In mythology, Diana was a huntress who set upon the woods and wild animals with bow and arrows, precision in her aim and a natural desire to protect youth and life and, essentially, The Hunger Games, based on the fiction series by Suzanne Collins, is a version of her story. It isn’t fast and flashy like most of what we consume in today’s similarly-oriented movies. It is slow and subtle. As a dramatization of the individual against the state, it is a work of art.
But it is not pumped up blood porn like 300. The Hunger Games is based on reality, not fantasy. There are no speeches with lines about fighting for reason. There are no massive assaults on the senses. There are no excessively graphic scenes. There are, however, mythical animals, cunning maneuvers in life-or-death conflict and fearless warriors. It is also not laced with sex porn like The Girl With the Dragon Tattoo. There are no lingering shots of graphic human degradation, no fundamentally, deeply damaged souls at the center, and no scene exists without a purpose that serves the plot. Writer and director Gary Ross (Pleasantville, Seabiscuit, Dave) stays focused on the goddess tending to herself and fighting for her life.
Reverence for life is her religion. Set in a dystopian future where the omnipotent state selects a boy and girl from 12 districts to fight to the death on live television, Katniss Everdeen (Jennifer Lawrence), who has stepped in where her mother has failed and vowed to protect her sister, volunteers to take her younger sibling’s place for the 74th annual Hunger Games. They live in a world like We the Living of total government control (and it’s interesting that that story’s Communist regime lasted 74 years). Their mother is weary and has given up. The young sister is a hero-worshipper. Katniss, like the cat that hisses as the movie begins, is the only one who acts as if she knows she’s living in a dictatorship, except for her mate Gale (Liam Hemsworth) who is strong and gentle and wise and senses when she’s about to scratch somebody’s eyes out.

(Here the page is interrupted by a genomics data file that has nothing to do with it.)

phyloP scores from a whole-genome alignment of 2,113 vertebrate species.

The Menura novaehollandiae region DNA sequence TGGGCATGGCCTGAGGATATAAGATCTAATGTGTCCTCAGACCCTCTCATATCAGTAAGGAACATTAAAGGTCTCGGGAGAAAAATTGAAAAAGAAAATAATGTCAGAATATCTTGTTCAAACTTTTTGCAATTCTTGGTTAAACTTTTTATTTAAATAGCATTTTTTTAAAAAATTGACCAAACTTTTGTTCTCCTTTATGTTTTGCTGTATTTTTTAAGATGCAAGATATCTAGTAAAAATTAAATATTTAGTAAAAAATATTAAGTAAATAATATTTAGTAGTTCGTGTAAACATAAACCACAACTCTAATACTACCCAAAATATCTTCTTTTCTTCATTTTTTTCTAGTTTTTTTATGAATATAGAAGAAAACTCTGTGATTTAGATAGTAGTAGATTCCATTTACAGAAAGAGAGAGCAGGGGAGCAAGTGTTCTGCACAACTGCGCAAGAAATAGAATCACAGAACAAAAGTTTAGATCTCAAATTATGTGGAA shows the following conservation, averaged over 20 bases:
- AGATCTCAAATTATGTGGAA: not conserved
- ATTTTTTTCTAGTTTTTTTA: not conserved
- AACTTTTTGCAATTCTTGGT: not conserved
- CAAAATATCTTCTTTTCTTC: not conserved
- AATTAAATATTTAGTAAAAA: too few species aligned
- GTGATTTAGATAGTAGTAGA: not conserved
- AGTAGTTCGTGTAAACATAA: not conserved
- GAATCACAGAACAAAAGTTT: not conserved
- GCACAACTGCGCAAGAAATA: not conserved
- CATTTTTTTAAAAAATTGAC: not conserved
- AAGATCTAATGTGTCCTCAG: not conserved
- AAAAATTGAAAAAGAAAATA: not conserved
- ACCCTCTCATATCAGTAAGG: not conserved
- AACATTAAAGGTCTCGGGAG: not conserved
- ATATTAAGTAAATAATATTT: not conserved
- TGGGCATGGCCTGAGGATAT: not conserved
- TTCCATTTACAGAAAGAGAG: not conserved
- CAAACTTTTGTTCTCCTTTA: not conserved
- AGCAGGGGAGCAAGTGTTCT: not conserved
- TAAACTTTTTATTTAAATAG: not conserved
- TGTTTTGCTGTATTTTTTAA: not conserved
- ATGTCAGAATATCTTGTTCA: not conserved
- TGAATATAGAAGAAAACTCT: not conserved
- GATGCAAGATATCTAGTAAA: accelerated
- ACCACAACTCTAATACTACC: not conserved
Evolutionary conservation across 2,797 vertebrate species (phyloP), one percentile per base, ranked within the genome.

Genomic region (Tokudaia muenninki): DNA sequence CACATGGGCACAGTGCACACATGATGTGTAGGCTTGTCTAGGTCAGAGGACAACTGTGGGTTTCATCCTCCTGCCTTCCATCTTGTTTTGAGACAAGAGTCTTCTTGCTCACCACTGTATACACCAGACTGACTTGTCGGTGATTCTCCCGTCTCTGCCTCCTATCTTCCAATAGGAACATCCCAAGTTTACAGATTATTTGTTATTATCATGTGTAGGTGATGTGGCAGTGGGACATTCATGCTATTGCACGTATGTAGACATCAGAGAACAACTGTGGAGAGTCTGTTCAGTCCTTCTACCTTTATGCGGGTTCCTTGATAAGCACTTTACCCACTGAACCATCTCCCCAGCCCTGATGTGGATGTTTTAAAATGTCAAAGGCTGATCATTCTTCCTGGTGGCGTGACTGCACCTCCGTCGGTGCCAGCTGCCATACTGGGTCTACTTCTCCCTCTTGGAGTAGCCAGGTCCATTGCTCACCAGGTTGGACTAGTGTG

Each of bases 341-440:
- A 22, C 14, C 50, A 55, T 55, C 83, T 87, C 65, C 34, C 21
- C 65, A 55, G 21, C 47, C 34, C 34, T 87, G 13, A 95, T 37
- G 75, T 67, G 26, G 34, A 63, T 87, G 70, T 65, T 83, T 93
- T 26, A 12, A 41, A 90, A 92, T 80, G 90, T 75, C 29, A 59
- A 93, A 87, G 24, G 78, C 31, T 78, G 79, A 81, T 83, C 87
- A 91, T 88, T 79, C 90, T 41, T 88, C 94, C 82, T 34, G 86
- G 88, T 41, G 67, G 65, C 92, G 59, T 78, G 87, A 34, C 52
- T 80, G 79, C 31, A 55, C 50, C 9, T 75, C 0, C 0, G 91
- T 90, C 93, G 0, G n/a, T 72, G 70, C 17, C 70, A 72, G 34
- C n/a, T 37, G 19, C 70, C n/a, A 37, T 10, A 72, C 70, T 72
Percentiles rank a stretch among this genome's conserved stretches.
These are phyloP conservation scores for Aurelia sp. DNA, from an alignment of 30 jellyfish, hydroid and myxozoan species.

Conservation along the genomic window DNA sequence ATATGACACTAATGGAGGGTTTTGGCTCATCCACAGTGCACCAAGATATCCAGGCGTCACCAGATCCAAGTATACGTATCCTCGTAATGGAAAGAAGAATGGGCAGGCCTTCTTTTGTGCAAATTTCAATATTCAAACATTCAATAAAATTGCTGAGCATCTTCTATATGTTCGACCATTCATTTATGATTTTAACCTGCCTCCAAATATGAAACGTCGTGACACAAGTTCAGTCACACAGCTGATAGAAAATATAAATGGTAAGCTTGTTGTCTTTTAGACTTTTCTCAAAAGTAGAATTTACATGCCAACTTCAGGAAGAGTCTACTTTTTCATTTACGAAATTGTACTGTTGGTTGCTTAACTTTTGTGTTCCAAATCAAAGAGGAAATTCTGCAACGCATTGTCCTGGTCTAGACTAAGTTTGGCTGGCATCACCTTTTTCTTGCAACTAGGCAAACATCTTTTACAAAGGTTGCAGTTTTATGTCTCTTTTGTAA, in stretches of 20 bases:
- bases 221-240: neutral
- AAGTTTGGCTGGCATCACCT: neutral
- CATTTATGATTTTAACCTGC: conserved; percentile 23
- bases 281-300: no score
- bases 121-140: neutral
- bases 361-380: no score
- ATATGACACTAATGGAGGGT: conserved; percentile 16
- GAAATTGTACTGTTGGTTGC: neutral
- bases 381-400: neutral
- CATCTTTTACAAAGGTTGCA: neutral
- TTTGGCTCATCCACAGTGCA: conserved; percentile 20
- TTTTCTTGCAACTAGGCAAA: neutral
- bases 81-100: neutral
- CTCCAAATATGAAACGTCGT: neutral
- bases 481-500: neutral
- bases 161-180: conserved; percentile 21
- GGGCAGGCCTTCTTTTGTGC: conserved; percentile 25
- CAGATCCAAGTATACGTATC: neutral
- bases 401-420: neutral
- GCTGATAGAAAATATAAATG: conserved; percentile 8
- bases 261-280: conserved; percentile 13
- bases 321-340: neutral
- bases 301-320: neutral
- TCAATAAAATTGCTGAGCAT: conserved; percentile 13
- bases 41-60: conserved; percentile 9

Anyone is bound to feel like that in this repulsive slave society where everything is ruled by the state. Ross deftly illustrates the insidious effect of totalitarianism on one’s spirit in the faces, the use of force and fences. When one character wonders what his life would be like if he weren’t enslaved – he doesn’t put it that way – I could feel the war-weary, economically depressed, government-controlled audience responding, relating and rooting for something good to happen. The picture depicts a dark, depressing mood and world not unlike our own. You feel the heavy weight of government control in every scene, from the propaganda film preaching brotherhood and sacrifice to total absence of music, lightness and joy. People live in total fear of the state and it shows. Watching citizens in The Hunger Games is like looking at faces in line at the TSA. People are beaten, defeated, dead. Ruled by the state.